Request life-cycle

Requirement: This guide expects that you have gone through the introductory guides and got a Phoenix application up and running.

The goal of this guide is to talk about Phoenix's request life-cycle. This guide will take a practical approach where we will learn by doing: we will add two new pages to our Phoenix project and comment on how the pieces fit together along the way.

Let's get on with our first new Phoenix page!

Adding a new page

When your browser accesses http://localhost:4000/, it sends a HTTP request to whatever service is running on that address, in this case our Phoenix application. The HTTP request is made of a verb and a path. For example, the following browser requests translate into:

Browser address bar Verb Path
http://localhost:4000/ GET /
http://localhost:4000/hello GET /hello
http://localhost:4000/hello/world GET /hello/world

There are other HTTP verbs. For example, submitting a form typically uses the POST verb.

Web applications typically handle requests by mapping each verb/path pair into a specific part of your application. This matching in Phoenix is done by the router. For example, we may map "/articles" to a portion of our application that shows all articles. Therefore, to add a new page, our first task is to add new route.

A new route

The router maps unique HTTP verb/path pairs to controller/action pairs which will handle them. Controllers in Phoenix are simply Elixir modules. Actions are functions that are defined within these controllers.

Phoenix generates a router file for us in new applications at lib/hello_web/router.ex. This is where we will be working for this section.

The route for our "Welcome to Phoenix!" page from the previous Up And Running Guide looks like this.

get "/", PageController, :index

Let's digest what this route is telling us. Visiting http://localhost:4000/ issues an HTTP GET request to the root path. All requests like this will be handled by the index function in the HelloWeb.PageController module defined in lib/hello_web/controllers/page_controller.ex.

The page we are going to build will simply say "Hello World, from Phoenix!" when we point our browser to http://localhost:4000/hello.

The first thing we need to do to create that page is define a route for it. Let's open up lib/hello_web/router.ex in a text editor. For a brand new application, it looks like this:

defmodule HelloWeb.Router do
  use HelloWeb, :router

  pipeline :browser do
    plug :accepts, ["html"]
    plug :fetch_session
    plug :fetch_flash
    plug :protect_from_forgery
    plug :put_secure_browser_headers

  pipeline :api do
    plug :accepts, ["json"]

  scope "/", HelloWeb do
    pipe_through :browser

    get "/", PageController, :index

  # Other scopes may use custom stacks.
  # scope "/api", HelloWeb do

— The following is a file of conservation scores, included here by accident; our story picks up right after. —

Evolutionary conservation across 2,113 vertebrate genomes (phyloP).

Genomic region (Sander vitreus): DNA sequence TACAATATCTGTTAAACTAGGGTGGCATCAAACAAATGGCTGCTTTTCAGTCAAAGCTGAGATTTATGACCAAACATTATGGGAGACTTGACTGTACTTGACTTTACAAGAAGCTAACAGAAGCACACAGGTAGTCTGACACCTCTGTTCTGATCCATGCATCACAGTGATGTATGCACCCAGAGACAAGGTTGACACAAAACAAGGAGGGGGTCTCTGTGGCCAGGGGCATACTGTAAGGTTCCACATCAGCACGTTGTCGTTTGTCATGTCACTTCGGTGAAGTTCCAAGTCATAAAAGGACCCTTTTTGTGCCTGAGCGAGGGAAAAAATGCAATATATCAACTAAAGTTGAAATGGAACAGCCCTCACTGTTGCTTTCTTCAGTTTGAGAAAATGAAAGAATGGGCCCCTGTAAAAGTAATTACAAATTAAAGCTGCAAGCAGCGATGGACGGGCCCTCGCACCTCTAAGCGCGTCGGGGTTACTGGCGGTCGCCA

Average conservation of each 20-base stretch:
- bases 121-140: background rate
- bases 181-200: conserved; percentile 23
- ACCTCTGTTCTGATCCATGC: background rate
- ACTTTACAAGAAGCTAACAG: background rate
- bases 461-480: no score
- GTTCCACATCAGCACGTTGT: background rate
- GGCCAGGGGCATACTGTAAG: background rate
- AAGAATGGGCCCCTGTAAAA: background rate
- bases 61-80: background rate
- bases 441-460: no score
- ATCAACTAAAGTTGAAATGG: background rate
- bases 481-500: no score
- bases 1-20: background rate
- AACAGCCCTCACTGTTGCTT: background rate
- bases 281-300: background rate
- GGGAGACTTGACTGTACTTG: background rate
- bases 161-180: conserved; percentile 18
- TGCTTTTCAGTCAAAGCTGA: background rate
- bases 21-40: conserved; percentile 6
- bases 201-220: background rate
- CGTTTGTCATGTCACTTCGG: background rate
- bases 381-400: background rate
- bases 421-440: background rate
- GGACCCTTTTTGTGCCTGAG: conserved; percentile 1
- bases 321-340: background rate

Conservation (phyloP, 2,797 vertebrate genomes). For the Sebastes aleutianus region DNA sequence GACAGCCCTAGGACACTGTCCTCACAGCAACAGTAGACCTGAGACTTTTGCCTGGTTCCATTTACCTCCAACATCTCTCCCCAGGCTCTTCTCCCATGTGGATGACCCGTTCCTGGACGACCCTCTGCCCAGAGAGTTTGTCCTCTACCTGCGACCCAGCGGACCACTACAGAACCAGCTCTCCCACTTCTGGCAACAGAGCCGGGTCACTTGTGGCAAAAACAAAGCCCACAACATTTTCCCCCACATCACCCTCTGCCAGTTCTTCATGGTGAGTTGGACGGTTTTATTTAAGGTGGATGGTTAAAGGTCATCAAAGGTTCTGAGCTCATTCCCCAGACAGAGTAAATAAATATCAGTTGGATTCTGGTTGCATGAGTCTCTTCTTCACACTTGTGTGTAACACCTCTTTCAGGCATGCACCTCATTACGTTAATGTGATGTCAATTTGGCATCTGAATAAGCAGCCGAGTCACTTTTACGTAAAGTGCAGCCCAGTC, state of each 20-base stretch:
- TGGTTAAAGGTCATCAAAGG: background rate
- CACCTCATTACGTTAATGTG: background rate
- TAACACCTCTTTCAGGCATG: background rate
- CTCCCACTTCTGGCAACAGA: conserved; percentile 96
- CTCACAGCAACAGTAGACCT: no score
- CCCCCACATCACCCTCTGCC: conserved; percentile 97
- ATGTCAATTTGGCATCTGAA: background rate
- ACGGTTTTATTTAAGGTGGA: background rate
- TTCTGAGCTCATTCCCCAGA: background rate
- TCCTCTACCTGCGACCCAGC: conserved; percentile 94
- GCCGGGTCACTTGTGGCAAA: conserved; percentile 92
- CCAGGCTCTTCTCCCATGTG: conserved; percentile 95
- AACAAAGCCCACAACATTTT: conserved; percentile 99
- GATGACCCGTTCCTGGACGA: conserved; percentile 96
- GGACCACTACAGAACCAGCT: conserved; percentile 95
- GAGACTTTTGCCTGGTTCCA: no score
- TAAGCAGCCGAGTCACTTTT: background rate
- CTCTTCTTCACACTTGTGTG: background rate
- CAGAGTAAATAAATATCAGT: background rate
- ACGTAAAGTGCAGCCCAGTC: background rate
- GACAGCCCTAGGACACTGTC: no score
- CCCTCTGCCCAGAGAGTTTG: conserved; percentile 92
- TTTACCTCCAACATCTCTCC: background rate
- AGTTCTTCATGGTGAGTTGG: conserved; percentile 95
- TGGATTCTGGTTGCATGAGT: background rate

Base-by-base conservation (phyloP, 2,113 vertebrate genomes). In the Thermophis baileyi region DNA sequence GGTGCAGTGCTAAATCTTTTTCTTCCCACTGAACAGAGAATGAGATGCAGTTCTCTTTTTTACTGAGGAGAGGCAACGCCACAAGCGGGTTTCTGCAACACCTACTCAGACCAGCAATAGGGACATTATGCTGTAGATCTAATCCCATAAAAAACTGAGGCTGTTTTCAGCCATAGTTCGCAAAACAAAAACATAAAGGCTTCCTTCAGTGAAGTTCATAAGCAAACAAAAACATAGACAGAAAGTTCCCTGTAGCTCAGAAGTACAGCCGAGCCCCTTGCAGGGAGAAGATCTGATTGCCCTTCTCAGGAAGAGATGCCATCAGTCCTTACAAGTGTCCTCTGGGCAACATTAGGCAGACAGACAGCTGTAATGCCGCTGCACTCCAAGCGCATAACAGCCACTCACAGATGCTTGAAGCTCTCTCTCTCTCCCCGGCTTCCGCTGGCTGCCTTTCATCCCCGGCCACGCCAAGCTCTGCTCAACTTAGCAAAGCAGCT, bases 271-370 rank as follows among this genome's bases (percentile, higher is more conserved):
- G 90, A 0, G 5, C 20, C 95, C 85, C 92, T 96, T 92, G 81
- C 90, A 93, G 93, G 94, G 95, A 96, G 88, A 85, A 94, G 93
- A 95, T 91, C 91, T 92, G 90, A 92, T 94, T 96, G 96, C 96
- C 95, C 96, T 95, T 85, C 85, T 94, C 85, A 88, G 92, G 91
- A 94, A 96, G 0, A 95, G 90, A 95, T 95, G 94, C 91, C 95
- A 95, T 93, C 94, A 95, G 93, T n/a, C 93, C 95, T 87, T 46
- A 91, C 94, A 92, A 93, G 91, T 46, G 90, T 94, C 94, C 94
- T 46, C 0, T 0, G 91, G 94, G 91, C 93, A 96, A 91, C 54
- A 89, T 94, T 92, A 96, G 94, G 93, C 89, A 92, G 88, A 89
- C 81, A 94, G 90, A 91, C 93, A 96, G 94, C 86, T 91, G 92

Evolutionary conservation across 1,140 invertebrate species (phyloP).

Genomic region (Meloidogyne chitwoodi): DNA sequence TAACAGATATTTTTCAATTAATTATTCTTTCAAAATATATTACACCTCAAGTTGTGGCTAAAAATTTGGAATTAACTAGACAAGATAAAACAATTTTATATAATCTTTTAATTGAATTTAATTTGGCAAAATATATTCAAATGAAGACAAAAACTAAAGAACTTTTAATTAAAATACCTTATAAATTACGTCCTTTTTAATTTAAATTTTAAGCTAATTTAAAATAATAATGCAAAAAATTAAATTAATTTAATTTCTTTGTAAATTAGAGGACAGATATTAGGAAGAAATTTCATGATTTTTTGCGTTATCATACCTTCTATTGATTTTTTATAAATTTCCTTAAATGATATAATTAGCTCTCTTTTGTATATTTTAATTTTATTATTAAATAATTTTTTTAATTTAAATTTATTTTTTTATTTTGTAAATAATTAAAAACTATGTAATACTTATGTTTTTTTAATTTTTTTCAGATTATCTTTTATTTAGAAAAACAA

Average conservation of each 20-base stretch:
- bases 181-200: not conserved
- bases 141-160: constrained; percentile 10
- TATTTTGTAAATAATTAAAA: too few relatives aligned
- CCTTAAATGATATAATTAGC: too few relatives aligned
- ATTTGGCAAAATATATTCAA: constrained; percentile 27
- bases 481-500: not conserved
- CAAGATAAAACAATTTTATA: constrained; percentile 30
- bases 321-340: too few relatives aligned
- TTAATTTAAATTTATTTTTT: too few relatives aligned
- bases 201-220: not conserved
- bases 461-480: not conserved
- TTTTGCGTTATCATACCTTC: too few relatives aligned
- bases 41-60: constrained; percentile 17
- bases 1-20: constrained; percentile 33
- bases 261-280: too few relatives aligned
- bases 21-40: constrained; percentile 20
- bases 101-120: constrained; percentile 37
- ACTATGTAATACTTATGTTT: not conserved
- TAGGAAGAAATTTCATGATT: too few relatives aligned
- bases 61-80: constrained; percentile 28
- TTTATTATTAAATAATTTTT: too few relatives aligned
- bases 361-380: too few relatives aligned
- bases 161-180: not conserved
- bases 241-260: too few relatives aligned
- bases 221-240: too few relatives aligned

#   pipe_through :api
  # end

For now, we'll ignore the pipelines and the use of scope here and just focus on adding a route. We will discuss those in the Routing guide.

Let's add a new route to the router that maps a GET request for /hello to the index action of a soon-to-be-created HelloWeb.HelloController inside the scope "/" do block of the router:

scope "/", HelloWeb do
  pipe_through :browser

  get "/", PageController, :index
  get "/hello", HelloController, :index

A new Controller

Controllers are Elixir modules, and actions are Elixir functions defined in them. The purpose of actions is to gather any data and perform any tasks needed for rendering. Our route specifies that we need a HelloWeb.HelloController module with an index/2 action.

To make that happen, let's create a new lib/hello_web/controllers/hello_controller.ex file, and make it look like the following:

defmodule HelloWeb.HelloController do
  use HelloWeb, :controller

  def index(conn, _params) do
    render(conn, "index.html")

We'll save a discussion of use HelloWeb, :controller for the Controllers Guide. For now, let's focus on the index/2 action.

All controller actions take two arguments. The first is conn, a struct which holds a ton of data about the request. The second is params, which are the request parameters. Here, we are not using params, and we avoid compiler warnings by adding the leading _.

The core of this action is render(conn, "index.html"). It tells Phoenix to render "index.html". The modules responsible for rendering are views. By default, Phoenix views are named after the controller, so Phoenix is expecting a HelloWeb.HelloView to exist and handle "index.html" for us.

Note: Using an atom as the template name also works render(conn, :index). In these cases, the template will be chosen based off the Accept headers, e.g. "index.html" or "index.json".

A new View

Phoenix views act as the presentation layer. For example, we expect the output of rendering "index.html" to be a complete HTML page. To make our lives easier, we often use templates for creating those HTML pages.

Let's create a new view. Create lib/hello_web/views/hello_view.ex and make it look like this:

defmodule HelloWeb.HelloView do
  use HelloWeb, :view

Now in order to add templates to this view, we simply need to add files to the lib/hello_web/templates/hello directory. Note the controller name (HelloController), the view name (HelloView), and the template directory (hello) all follow the same naming convention and are named after each other.

A template file has the following structure: NAME.FORMAT.TEMPLATING_LANGUAGE. In our case, we will create a "index.html.eex" file at "lib/hello_web/templates/hello/index.html.eex". ".eex" stands for EEx, which is a library for embedding Elixir that ships as part of Elixir itself. Phoenix enhances EEx to include automatic escaping of values. This protects you from security vulnerabilities like Cross-Site-Scripting with no extra work on your part.

Create lib/hello_web/templates/hello/index.html.eex and make it look like this:

<div class="phx-hero">
  <h2>Hello World, from Phoenix!</h2>

Now that we've got the route, controller, view, and template, we should be able to point our browsers at http://localhost:4000/hello and see our greeting from Phoenix! (In case you stopped the server along the way, the task to restart it is mix phx.server.)

Phoenix Greets Us